œAs soon as they walk though the door, people will see the POS system at the end of the bar and make a beeline for that, and they’ll have to kind of be brought back to the very beginning,  Mike says.

The café was designed by local architect Stephen Oliver, who used low sight lines and equipment mounted below the bar ”Modbar! ”to create a roomy, inviting, and interactive atmosphere. Patrons can either sit at tables that line the walls, or on stools at the bar. Take that word ˜bar’ to heart: beer fanatic Mike included a terrific beer selection on tap at the new space, and he wants customers to feel as comfortable sipping coffee at Cuvée as they do drinking a beer.

œDesigning it to have a bar feel was really important because since we serve beer and the beer program is equally important as our coffee program, I didn’t want people to think a) they’re drinking coffee in a bar, or b) they’re drinking beer in a coffee shop,  Mike says. œPart of the vision was to create a space where it didn’t feel different whether you come in at 8 o’clock in morning or 8 o’clock at night. 

The bar design is not only great for customers who want to be hands on in their drink orders, but really gives baristas the chance to focus on customer service at their individual stations.
The bar design is not only great for customers who want to be hands on in their drink orders, but really gives baristas the chance to focus on customer service at their individual stations.

The café itself opened in late August, but had been in the works for nearly three years as Mike and his team perfected the idea and sought a retail location that would fit their needs.

Though the concept has already outclassed Mike’s expectations, he says he has no plans to replicate the concept in other spaces at the moment ”not that it’s kept him from being asked.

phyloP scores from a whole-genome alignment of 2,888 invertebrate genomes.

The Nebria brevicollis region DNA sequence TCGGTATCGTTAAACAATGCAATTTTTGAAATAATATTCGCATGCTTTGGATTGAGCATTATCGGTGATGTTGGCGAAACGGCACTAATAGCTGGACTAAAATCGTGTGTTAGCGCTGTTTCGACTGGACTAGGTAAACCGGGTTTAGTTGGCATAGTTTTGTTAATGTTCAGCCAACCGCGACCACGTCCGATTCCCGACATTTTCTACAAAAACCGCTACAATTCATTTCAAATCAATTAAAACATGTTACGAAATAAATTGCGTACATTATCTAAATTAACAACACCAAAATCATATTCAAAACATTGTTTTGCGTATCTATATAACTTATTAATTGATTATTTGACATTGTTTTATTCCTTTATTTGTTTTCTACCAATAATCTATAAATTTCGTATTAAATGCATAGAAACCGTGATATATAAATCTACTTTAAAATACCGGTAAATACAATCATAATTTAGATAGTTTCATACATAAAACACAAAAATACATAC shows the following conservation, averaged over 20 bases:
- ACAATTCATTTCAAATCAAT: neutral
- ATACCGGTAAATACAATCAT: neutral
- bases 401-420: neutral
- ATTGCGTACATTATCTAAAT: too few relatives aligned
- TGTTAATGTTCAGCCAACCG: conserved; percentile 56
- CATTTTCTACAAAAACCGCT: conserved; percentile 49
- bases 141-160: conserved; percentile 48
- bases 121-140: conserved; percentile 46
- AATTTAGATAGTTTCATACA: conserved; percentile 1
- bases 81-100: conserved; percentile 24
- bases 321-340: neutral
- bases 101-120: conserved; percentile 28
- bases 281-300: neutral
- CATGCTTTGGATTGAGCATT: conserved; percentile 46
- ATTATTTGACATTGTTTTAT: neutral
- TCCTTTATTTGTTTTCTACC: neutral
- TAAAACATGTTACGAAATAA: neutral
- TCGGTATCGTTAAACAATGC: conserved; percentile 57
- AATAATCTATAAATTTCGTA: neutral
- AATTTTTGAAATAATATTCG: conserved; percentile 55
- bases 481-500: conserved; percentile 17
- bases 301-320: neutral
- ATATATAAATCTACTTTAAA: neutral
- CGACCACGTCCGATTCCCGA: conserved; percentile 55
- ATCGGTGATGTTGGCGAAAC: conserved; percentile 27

œThe first week we opened, somebody called fro Oregon wanting to know all about the Modbar, loved the setup and wanted to know if we could help them do that,  says Mike. œOur sales manager gets a ton of calls about that. 

 

ABOUT THE AUTHOR

Jeremy Martin

Jeremy  Martin  is a freelance writer and photographer who has reported on coffee, craft beer, college sports, and business for a variety of publications over the past six years.  A veteran of the café industry and graduate of Western Michigan University, Jeremy lives in Seattle where can often be found making sandwiches from whatever is left in the fridge and cracking wise for the amusement of his adoring wife Amanda.

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1 Comment

  1. I don’t know if I’d call this ‘changing the tide’.
    Espresso Vivace in Seattle has had a similar setup essentially since their inception (25+ years ago).
    Also, Milstead & Co in Seattle, Ritual in San Francisco, and to my understanding Scarlet City’s new bar in Emeryville, all operate with similar concepts of bar flow.
    That said, I do appreciate seeing more cafes picking this up as the far more rational organization of customers it is.